Ohio submitted several revisions to its particulate matter regulations on July 18, 2000. These revisions generally addressed appeals by affected industries of the regulations that Ohio adopted in 1991. The revisions amended several rules with statewide applicability, particularly affecting the requirements for utilities and for iron and steelmaking facilities, and further amended the requirements for several specific facilities in the Cleveland and Steubenville areas.
EPA proposed rulemaking on most of these revisions on December 2, 2002, at 67 FR 71515. That notice of proposed rulemaking provided a more detailed discussion of the background and contents of Ohio's submittal. At that time, EPA deferred rulemaking on the Cleveland area emission limits pending receipt of a further assessment of the impact of the revisions on attainment of the annual air quality standard for particles 10 microns and smaller, known as PM10. EPA also solicited further information from Ohio concerning the emissions of selected sources in the area.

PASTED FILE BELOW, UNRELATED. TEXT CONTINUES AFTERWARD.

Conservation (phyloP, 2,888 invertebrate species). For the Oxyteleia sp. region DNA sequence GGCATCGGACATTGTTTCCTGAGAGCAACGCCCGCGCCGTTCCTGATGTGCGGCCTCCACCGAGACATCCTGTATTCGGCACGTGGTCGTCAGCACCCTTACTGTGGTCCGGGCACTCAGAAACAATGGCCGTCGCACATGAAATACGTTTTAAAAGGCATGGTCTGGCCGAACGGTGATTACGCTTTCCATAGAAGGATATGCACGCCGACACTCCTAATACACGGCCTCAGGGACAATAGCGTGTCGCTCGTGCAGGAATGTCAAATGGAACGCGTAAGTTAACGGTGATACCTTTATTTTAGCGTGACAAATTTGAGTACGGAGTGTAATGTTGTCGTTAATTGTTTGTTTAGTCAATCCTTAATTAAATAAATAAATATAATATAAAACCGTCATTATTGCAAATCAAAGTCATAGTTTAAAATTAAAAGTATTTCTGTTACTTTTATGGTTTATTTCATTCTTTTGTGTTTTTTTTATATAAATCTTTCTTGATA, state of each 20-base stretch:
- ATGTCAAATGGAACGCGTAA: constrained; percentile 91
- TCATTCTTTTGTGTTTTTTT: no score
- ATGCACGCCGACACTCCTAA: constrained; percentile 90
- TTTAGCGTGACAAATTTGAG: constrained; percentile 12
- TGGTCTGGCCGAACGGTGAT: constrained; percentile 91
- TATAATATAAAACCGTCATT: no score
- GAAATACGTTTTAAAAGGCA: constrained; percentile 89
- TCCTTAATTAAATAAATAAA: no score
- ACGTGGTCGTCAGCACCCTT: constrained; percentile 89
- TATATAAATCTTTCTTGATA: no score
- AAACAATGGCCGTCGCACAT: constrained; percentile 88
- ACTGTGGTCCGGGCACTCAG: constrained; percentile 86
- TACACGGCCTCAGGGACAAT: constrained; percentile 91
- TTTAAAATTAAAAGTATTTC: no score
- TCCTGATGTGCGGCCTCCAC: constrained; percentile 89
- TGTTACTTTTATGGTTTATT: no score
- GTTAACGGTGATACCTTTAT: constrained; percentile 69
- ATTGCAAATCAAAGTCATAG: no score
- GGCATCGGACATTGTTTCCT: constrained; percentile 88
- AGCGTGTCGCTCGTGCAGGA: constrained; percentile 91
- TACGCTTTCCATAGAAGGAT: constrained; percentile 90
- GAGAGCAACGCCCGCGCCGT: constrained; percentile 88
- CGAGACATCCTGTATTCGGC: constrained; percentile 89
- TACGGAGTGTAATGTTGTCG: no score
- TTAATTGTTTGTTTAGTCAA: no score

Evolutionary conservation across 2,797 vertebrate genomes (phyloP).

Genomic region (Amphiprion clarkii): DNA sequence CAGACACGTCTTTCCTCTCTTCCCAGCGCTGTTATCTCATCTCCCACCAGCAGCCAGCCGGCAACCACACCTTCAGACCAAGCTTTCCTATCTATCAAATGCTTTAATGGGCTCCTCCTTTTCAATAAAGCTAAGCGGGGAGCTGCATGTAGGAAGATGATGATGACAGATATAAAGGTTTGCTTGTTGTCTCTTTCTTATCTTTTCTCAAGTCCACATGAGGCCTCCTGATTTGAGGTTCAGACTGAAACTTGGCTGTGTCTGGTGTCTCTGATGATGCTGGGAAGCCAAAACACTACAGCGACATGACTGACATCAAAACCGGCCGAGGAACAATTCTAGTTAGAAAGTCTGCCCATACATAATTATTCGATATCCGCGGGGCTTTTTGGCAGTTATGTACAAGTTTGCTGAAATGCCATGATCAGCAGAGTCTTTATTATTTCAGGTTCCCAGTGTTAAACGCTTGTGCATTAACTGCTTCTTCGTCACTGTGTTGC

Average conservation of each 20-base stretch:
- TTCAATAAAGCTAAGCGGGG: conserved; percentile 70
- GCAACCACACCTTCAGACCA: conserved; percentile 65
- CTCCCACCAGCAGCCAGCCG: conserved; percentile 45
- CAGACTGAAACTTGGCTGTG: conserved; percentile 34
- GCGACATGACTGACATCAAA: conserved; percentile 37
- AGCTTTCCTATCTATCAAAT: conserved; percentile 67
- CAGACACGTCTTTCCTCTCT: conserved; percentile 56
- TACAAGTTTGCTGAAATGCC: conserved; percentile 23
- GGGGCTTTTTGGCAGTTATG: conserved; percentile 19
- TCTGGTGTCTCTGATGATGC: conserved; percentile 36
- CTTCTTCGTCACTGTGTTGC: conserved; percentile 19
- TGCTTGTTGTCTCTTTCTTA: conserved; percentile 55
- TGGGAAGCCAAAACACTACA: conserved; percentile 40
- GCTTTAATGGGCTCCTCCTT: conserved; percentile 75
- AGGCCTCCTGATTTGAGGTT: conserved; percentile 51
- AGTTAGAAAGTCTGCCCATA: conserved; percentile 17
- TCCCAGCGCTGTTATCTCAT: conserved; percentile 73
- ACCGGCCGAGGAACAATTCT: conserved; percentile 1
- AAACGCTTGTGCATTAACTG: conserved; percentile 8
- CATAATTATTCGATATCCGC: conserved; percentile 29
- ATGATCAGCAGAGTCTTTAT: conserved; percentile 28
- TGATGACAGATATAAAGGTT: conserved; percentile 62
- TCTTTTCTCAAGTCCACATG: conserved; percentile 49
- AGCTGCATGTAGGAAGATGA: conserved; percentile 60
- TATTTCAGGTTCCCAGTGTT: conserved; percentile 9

Ohio submitted a revised modeling analysis of air quality impacts on February 12, 2003. Ohio provided further emissions documentation on January 7, 2004, and February 1, 2005, and provided a final modeling analysis on April 21, 2005. With this information, EPA is now proposing rulemaking on the remainder of Ohio's July 2000 submittal, specifically addressing emission limit revisions in the Cleveland area. EPA anticipates publishing a single final rulemaking that addresses the entire Ohio submittal.
II. Review of Cleveland Area Emission Limits
Ohio revised emission limits for Ford Motor Company, General Chemical Corporation, and International Steel Group (ISG, formerly LTV Steel) facilities in the area. Some of these revisions affected numerical emission limits of units at these facilities. In addition, the revised rules provide modified approaches to regulating fugitive emissions from roadways, parking areas, and storage piles for the Ford Motor Company and ISG facilities.